Most Americans 100 years ago would not have had the luxury to choose their profession and work in such illustrious industries such as radio or publishing, nor would they have the money to go to college at all let alone be an artist, musician or writer. Certainly some families did, but it was much fewer than today, and there wasn’t as much class-mobility back then.
    Okay, now back to our regular schedule fantasies.

  27. Woops… when I said grandparents in the previous post, I meant great-grandparents.

  28. Nungesser says:

    I think it’s interesting that my grandfather owned and ran radio stations; I can see parallels between what he did and what I do now as a web designer.
    100 years ago, however, I’d probably be following in the footsteps of my great-grandfather, and working in a dry-cleaning shop.

  29. DaDawg says:

    I have no clue what I’d be doing. Probably sitting around and bitching about not having air conditioning.
    I would put trademarks on “Microsoft”, “Google”, “Yahoo”, “Linux” and “Photoshop”.

  30. I can’t stand the title “Web Designer” – maybe because it’s two words…

    Would you prefer the term “webwright”?

  31. Phillip Winn says:

    Most of us would be working in factories and shops, working really hard to get by. Life is much, much easier now for the common man, and we have luxuries like time to spend pondering these things. :-)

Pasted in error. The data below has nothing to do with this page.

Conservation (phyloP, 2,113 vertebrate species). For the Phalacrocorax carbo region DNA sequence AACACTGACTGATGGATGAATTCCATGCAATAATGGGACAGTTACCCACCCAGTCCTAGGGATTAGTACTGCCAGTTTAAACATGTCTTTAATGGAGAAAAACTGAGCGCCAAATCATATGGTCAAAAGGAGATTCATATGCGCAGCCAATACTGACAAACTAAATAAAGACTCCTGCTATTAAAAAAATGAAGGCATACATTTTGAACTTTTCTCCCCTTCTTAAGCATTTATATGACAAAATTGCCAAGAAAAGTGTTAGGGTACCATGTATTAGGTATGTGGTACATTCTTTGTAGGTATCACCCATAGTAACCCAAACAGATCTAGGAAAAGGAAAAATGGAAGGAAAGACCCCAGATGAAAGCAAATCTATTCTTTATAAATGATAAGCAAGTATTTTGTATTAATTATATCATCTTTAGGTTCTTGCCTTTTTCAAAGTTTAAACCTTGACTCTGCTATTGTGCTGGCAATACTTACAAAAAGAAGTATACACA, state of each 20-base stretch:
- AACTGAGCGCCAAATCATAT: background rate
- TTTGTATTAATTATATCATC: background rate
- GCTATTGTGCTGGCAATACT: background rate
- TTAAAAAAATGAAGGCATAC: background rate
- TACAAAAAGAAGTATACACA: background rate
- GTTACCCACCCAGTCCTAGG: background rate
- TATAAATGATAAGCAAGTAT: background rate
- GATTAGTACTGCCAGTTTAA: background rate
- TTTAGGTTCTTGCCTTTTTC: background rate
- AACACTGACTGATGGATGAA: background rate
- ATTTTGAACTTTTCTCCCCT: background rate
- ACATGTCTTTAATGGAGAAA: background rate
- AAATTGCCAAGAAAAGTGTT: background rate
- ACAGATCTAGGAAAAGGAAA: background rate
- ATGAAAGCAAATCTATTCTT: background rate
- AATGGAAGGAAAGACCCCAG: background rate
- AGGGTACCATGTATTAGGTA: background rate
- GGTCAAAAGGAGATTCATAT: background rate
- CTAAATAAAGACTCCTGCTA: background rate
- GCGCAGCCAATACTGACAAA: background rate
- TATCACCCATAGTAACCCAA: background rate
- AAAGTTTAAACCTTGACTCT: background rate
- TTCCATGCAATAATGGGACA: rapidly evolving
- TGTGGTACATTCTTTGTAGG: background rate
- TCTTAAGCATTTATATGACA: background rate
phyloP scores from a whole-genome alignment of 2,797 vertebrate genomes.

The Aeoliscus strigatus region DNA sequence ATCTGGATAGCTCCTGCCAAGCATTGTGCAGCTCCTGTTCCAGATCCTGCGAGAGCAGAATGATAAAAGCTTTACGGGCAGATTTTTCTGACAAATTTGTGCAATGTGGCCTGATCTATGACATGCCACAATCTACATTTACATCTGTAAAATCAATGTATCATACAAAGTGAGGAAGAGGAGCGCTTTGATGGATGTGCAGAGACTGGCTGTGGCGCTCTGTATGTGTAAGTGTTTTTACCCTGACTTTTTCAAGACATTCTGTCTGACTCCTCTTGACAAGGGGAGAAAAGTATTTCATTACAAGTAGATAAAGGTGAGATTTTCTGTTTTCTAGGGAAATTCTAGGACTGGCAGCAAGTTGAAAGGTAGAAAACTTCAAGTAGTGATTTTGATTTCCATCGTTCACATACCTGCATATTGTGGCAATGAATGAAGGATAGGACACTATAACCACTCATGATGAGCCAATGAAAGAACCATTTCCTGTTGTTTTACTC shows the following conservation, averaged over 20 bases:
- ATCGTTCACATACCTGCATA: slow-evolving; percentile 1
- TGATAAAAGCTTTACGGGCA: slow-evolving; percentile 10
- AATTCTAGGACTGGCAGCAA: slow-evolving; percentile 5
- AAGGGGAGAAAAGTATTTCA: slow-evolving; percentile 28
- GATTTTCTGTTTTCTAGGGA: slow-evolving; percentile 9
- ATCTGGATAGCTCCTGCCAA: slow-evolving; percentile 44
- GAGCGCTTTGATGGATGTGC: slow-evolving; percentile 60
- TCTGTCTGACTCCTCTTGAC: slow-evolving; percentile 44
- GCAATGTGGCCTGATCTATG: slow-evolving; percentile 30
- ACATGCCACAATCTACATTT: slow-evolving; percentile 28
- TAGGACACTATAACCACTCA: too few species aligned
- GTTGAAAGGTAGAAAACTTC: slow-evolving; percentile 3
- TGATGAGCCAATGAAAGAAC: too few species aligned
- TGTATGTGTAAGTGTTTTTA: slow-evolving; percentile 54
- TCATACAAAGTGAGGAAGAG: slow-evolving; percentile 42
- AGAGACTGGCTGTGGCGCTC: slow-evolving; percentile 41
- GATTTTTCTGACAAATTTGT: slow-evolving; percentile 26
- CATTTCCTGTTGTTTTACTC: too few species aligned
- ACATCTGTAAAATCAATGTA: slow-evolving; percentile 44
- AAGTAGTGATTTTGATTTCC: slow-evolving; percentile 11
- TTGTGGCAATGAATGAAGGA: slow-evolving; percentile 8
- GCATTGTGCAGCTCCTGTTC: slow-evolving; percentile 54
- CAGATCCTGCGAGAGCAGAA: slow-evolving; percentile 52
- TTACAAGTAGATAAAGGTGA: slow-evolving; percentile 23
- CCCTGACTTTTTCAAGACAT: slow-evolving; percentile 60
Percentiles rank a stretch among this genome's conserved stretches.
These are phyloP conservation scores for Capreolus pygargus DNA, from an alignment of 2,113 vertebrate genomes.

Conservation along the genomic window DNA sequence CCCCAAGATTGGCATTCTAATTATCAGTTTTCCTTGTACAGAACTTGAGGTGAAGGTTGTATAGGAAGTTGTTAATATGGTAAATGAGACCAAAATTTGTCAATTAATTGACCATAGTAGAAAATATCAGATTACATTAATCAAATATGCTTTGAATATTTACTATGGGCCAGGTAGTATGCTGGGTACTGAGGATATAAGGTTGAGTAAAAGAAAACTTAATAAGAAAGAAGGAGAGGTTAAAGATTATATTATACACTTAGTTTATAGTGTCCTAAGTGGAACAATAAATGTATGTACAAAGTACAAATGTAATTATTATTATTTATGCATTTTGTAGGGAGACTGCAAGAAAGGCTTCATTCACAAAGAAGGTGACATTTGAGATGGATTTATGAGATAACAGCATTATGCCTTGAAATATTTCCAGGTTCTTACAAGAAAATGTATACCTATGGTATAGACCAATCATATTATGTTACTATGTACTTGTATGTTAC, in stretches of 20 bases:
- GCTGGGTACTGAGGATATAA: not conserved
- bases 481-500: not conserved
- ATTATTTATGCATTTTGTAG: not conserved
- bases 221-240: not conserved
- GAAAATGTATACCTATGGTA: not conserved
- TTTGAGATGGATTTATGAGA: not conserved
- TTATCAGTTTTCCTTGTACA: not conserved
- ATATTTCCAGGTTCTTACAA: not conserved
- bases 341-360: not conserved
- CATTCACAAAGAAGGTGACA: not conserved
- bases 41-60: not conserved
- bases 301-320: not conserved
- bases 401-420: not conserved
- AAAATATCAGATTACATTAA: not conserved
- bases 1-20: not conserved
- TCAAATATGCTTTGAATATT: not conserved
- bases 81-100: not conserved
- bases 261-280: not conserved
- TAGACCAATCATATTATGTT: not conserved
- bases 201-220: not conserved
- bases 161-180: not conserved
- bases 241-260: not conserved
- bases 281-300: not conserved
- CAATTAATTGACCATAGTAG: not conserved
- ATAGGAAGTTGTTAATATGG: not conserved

32. There most certainly was marketing back a hundred years ago; for an interesting story about how it evolved, read For God, Country, and Coca-Cola by Mark Pendergrast.
    I figure given where my parents came from, and what their parents did, a hundred years ago I might have been a mechanic or a lumberjack, or maybe a schoolteacher. Who knows? Fifteen years ago I was planning on being an elbow-patched, pipe-smoking religious studies professor focusing on Asian religious traditions. I only got the job that led to my working with Unix and perl and the Web because I got laid off from two jobs in one day (t-shirt screenprinter and standardized test essay scorer); at one point, after the stints in pizza delivery, Ford assembly plant work, Pepsi bottling plant line worker, etc. etc. ad infinitum, I seriously considered selling bulk frozen meat door to door. I had bills to pay. You do what you can do, you do what you must do. And in eastern Maine in 1906, it probably would have involved either cutting down trees or fixing lumber industry machinery.
    Or, maybe more in line with my current interests, I’d have been a bartender :)

  33. Kaleberg says:

    I think radio was all Morse code back in 1906. Voice and music didn’t come in until after the Great War. On the other hand, movies, printing, and photography offered artistic and technological opportunities.
    People paid good money to see movie shorts, a la YouTube, at nickleodeons or projected on a silver screen. Magazines and tabloids took advantage of new printing technologies to produce new forms of publications, posters and possibilities for advertising. Urbanization helped drive the creation of the first ad agencies, and while that business is still much derided, it did offer creative opportunities. Photography was also taking off with smaller cameras and flash equipment, which led to a more realistic school of photography.